28 Treatment planning: fully edentulous patients

28

Treatment planning: fully edentulous patients

Bone resorption is the major problem in completely edentulous patients (Fig. 28.1). The edentulism leads to the loss of orofacial support, facial esthetics, phonetics, and the collapse of vertical dimension (Fig. 28.2). Treatment at the maxilla is more complex than at the mandible, and overdentures and fixed restorations show better success at the mandible than at the maxilla.

Figure 28.1 Modification of jawbone dimensions in the fully edentulous patient.

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Figure 28.2 Modification of the orofacial support in the fully edentulous patient.

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Surgical Specificities

The anatomical areas where dental implants can be placed in the native bone are often limited (Fig. 28.3). Bone resorption increases the need for surgical bone compensation (Fig. 28.4). Situations where more than six dental implants can be placed in the native bone, either at the mandible or at the maxilla, are rare. Nevertheless, dental implant placement does not differ per se from the standard surgical procedure, except for the fixed prosthesis supported by four implants.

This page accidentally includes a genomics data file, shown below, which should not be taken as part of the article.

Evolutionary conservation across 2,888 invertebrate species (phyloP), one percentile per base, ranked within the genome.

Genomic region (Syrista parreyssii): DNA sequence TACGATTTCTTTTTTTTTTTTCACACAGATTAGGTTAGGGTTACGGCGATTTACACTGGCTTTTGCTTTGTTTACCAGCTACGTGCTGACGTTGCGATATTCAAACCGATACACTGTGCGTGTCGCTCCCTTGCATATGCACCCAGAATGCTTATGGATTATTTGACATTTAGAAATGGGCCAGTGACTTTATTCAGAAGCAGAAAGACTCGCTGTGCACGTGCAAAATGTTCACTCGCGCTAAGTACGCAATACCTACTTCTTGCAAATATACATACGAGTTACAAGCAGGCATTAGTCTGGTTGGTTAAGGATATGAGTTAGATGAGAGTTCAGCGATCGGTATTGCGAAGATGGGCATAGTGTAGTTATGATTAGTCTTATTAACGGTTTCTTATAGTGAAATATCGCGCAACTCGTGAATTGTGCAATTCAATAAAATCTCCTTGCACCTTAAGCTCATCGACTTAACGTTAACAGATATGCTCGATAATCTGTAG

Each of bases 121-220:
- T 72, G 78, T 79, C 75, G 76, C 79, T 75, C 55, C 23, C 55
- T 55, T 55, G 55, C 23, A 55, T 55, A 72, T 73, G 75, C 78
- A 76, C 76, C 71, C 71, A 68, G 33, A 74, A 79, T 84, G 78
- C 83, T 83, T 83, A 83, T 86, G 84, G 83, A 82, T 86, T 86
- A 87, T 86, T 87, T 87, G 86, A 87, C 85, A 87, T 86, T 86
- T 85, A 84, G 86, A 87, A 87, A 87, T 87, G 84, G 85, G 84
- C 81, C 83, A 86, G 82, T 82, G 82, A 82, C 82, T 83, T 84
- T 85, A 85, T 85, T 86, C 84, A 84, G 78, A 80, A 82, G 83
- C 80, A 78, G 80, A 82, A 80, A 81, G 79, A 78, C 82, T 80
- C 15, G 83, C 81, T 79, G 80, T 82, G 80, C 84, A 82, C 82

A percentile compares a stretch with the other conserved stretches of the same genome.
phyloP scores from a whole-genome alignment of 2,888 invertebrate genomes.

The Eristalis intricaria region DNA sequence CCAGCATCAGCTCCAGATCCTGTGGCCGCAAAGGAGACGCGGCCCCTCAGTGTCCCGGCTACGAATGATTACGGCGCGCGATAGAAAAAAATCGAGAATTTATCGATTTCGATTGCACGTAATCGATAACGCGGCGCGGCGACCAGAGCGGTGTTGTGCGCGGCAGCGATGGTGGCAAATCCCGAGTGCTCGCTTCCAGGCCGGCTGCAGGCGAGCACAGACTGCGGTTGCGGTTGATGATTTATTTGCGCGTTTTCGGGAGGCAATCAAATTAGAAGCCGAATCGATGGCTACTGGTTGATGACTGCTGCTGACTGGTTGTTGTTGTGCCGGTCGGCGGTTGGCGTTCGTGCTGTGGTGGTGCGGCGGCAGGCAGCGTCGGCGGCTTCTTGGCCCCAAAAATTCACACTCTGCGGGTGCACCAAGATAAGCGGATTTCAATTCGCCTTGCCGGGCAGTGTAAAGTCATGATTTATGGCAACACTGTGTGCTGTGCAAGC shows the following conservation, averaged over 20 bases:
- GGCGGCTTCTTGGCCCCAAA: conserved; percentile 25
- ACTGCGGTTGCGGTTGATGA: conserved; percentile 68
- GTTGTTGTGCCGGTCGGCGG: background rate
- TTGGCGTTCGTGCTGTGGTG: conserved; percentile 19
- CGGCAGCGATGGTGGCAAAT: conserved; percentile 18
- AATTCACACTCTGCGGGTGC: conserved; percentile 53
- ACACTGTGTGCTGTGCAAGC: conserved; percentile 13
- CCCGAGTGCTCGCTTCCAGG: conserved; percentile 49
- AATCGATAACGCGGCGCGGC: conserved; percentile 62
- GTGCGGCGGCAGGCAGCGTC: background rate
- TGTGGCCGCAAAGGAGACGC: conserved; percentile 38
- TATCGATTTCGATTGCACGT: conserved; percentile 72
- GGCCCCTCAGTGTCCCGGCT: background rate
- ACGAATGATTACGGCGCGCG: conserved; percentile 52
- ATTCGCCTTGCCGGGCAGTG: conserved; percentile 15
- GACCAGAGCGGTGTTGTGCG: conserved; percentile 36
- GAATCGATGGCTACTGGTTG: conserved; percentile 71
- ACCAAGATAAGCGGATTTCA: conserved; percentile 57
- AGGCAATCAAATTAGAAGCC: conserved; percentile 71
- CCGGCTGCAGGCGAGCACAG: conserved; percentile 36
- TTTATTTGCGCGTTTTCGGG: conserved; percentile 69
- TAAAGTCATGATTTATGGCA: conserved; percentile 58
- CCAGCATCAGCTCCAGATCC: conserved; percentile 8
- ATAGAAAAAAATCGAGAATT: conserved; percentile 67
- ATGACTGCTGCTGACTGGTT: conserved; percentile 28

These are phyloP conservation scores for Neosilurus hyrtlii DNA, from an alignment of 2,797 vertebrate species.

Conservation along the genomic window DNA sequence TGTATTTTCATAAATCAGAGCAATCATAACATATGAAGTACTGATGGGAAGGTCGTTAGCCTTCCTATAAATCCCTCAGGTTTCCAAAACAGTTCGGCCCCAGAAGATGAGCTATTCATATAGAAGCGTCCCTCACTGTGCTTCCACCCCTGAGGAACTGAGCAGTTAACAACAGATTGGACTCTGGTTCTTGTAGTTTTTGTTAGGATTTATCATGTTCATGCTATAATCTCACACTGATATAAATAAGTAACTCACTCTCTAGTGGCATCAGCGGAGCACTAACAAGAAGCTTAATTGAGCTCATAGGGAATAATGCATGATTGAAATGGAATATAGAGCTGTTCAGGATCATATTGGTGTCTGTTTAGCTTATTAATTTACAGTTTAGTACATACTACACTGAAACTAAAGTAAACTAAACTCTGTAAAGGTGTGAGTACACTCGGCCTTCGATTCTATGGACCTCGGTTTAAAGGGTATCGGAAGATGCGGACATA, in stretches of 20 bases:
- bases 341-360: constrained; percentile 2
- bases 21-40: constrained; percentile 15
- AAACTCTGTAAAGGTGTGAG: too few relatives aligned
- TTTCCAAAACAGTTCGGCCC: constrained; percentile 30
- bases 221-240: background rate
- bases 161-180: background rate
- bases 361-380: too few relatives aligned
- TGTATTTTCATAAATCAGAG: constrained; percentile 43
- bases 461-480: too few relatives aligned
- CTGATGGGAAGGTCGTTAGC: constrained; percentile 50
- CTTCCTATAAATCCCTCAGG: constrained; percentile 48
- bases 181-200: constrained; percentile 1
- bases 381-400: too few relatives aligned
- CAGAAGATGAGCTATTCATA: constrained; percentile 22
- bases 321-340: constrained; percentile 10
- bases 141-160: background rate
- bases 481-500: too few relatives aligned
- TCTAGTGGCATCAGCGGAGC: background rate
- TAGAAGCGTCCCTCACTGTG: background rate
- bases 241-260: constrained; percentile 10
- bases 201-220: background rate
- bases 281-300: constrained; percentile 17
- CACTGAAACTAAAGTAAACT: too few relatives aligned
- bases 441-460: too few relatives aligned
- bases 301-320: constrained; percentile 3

Figure 28.3 Anatomical areas at the maxilla and at the mandible where dental implants can normally be placed in the native bone (shaded areas).

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Figure 28.4 Bone resorption in edentulous patients.

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A surgical guide is mandatory because of the lack of benchmarks.

One-stage or two-stage approaches can be used. A two-stage approach may be indic/>

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Jan 7, 2015 | Posted by in Implantology | Comments Off on 28 Treatment planning: fully edentulous patients
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